Let’s face it, this club sucks. But damn, am I beyond thankful for the army of widows I have met over the past year. The men and women of Hot Young Widows, the ladies of Hope for Widows, and the ladies I have met through Young Widows of Central Ohio….So many great people dealt this same awful hand of cards. Talking with others who understand this grief, this life, this pain…It is probably what has helped me get through this past year the most. And boy do we talk…We talk, we vent, we listen…

Whoever you choose to talk to, just talk.


When necessary, drink the wine. All of the wine. Or don’t…it’s most definitely your prerogative, but Lord knows for me personally, nothing’s quite as great as a big ol’ glass of Merlot after a shitty day.

I ask for help.

This is probably the hardest task in my journey towards healing. I am surrounded by so many great people…my parents, my family, my sister, my friends…And one thing I have had to learn to do is ask for help when needed. I am still not the best at it, but I am learning that when I need to take a moment for myself, finish schoolwork, workout, I am blessed to have good people in my life who are willing to stand in for me while I get my shit together.

I plan things.

During my grief journey, I have definitely learned how important it is to have things to look forward to. No matter how small or big, trying to plan fun things to do has been a saving grace. From the Justin Timberlake concert in May to a night out with friends, even though its often tough, I try to make sure I have something to get excited about.

I get out with my boy.

This is one of the most important tasks on my self care list of things to do. Sometimes I get so wrapped up in my daily stressors, I neglect the fact that my son is also living without his father and could probably use a break from our day-to-day routine that we have been adjusting to. So we go on what we call “Mommy and Ian Adventures”. Whether it’s to a park, to the zoo, hiking in the woods, or just swimming in the pool together…We get out together. It’s so important that I nurture my relationship with our son, for him and for myself. I don’t always have “winning” days as a single parent…But when I do, it really helps my mindset.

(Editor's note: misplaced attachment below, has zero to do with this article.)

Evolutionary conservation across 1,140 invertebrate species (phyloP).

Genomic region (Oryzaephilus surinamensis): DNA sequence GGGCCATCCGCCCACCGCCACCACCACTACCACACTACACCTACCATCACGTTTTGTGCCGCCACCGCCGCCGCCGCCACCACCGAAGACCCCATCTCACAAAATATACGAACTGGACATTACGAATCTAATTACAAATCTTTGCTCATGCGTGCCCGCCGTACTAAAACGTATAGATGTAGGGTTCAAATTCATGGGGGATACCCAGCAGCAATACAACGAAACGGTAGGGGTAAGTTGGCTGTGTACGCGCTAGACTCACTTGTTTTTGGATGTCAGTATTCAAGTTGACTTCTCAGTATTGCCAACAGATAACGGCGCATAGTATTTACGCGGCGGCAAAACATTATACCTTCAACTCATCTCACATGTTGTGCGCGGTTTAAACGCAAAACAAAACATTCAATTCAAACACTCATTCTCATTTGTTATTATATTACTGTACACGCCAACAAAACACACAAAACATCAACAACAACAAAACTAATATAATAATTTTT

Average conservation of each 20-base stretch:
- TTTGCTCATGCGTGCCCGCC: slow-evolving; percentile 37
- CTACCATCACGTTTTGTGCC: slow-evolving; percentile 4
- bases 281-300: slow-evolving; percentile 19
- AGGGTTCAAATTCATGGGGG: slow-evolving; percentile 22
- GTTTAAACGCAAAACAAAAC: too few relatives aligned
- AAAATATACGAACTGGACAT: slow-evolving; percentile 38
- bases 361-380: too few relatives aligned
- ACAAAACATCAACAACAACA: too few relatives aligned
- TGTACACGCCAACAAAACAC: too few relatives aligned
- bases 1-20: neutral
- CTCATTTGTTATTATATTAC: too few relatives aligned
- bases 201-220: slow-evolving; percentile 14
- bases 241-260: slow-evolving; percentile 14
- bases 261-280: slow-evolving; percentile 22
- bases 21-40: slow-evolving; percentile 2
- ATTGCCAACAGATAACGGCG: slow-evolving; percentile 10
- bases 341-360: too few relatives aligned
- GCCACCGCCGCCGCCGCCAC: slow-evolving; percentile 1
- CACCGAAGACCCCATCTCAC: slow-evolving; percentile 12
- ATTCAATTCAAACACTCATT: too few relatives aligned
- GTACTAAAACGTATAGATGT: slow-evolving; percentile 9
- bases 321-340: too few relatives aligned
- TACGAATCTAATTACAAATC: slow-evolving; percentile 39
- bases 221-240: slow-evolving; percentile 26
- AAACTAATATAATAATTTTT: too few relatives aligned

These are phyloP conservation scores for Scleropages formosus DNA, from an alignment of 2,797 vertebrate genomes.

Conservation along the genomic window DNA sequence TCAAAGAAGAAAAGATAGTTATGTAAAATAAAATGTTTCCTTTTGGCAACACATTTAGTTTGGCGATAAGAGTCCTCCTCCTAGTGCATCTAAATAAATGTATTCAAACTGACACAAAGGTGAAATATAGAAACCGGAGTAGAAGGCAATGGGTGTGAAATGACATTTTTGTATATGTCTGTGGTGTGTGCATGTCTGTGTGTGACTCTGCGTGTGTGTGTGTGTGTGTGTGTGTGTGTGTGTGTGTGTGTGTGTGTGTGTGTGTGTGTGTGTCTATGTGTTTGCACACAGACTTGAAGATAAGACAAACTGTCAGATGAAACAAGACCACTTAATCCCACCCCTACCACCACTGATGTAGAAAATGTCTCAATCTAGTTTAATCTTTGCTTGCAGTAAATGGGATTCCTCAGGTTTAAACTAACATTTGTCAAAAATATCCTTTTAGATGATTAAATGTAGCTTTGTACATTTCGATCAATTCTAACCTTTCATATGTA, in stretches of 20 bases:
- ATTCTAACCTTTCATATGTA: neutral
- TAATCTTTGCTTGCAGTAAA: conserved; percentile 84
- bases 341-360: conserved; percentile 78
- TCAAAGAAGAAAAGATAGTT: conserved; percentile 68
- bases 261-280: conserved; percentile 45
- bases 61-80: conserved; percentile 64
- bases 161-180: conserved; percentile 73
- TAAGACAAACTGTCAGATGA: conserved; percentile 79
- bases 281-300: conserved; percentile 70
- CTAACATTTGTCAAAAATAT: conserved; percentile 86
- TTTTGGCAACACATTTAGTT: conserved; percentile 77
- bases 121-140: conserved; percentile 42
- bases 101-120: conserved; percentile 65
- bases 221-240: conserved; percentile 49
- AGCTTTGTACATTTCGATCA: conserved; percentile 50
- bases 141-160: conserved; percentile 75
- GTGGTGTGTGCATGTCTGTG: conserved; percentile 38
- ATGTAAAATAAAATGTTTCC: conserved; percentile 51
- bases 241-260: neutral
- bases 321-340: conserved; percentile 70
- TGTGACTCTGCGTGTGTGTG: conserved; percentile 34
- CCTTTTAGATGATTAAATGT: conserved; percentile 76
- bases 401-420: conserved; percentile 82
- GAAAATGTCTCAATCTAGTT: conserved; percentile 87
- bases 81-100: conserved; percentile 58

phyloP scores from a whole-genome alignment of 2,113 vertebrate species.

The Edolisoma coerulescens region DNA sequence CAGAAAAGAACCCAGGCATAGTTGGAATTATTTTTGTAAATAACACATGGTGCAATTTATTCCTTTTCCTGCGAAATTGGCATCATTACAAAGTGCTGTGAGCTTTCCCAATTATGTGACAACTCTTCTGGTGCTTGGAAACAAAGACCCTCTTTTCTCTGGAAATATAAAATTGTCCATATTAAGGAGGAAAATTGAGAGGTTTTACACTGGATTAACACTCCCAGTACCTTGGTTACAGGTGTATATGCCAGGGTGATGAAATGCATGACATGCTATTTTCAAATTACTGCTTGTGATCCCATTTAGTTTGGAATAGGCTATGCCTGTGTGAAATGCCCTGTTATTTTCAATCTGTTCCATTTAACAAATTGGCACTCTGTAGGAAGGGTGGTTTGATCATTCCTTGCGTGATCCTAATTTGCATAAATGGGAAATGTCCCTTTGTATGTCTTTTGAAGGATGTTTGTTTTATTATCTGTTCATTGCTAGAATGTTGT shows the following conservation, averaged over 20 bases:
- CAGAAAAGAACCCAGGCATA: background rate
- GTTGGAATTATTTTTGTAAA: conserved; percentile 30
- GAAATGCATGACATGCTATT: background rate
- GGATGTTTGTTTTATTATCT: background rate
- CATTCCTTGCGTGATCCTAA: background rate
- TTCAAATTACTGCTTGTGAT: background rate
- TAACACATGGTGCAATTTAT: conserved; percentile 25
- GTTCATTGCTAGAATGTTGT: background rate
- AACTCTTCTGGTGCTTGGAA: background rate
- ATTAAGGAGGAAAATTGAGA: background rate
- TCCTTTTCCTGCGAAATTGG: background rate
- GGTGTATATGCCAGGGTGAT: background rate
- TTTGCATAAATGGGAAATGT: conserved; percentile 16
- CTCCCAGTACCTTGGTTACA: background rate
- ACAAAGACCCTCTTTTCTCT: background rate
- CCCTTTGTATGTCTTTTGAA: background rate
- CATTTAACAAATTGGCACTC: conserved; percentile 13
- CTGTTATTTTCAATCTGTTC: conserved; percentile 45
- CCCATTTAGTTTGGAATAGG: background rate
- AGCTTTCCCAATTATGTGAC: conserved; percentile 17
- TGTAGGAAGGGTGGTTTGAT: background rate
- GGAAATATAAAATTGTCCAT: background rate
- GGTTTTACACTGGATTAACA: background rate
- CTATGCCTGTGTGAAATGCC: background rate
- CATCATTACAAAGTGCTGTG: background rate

I dream.

Most importantly, I dream about a day when my life isn’t such a chaotic mess of unknowns. I dream about the day that I am living the life I am working so hard towards giving my son and I. I dream about a day when grief and widowhood isn’t all of me, but rather a part of me. I dream about the house I want to get for Ian and I when I am done with school and working full time. I dream about the time when happiness may surpass my sadness. I dream about plans for me and Ian’s future to try and build excitement for a life we have yet to live. It helps to dream because as much as I miss Nate, my story isn’t over yet, and I need to hope that there will be a better tomorrow…So I dream about that tomorrow as much as possible.



Mother. Writer. Painter. Runner. Student. Extroverted-Introvert. Lover of romantic novels. Wine
connoisseur. Poet. Concert junkie. Stay-at-home mommy. Wife…Or more recently, widow.
There are many different words and ways I would describe myself over the years, none of which I ever
thought would include the title of “widow”…Especially at the age of 30. Alas, I inherited the title on
September 29 th , 2017 when my young, healthy, 36 year old husband passed away suddenly and
unexpectedly. Life has given me the biggest, most unforeseen curveball I could have ever imagined, but in the wake of this tragedy, my late husband continues to motivate me to become a stronger woman and mother to
our four year old, little boy.
When I am not chasing around our little guy, I have recently come to enjoy running and CrossFit, and trying to live a healthier, fuller lifestyle in honor of the man who stole my heart at 18, and in honor of the woman I want to become. I am also a full-time student going back for my Teaching License and an avid writer and reader…Both of which have saved my life throughout this journey in grief. There is nothing more beautiful and freeing then speaking your truth and absorbing the words and stories of others.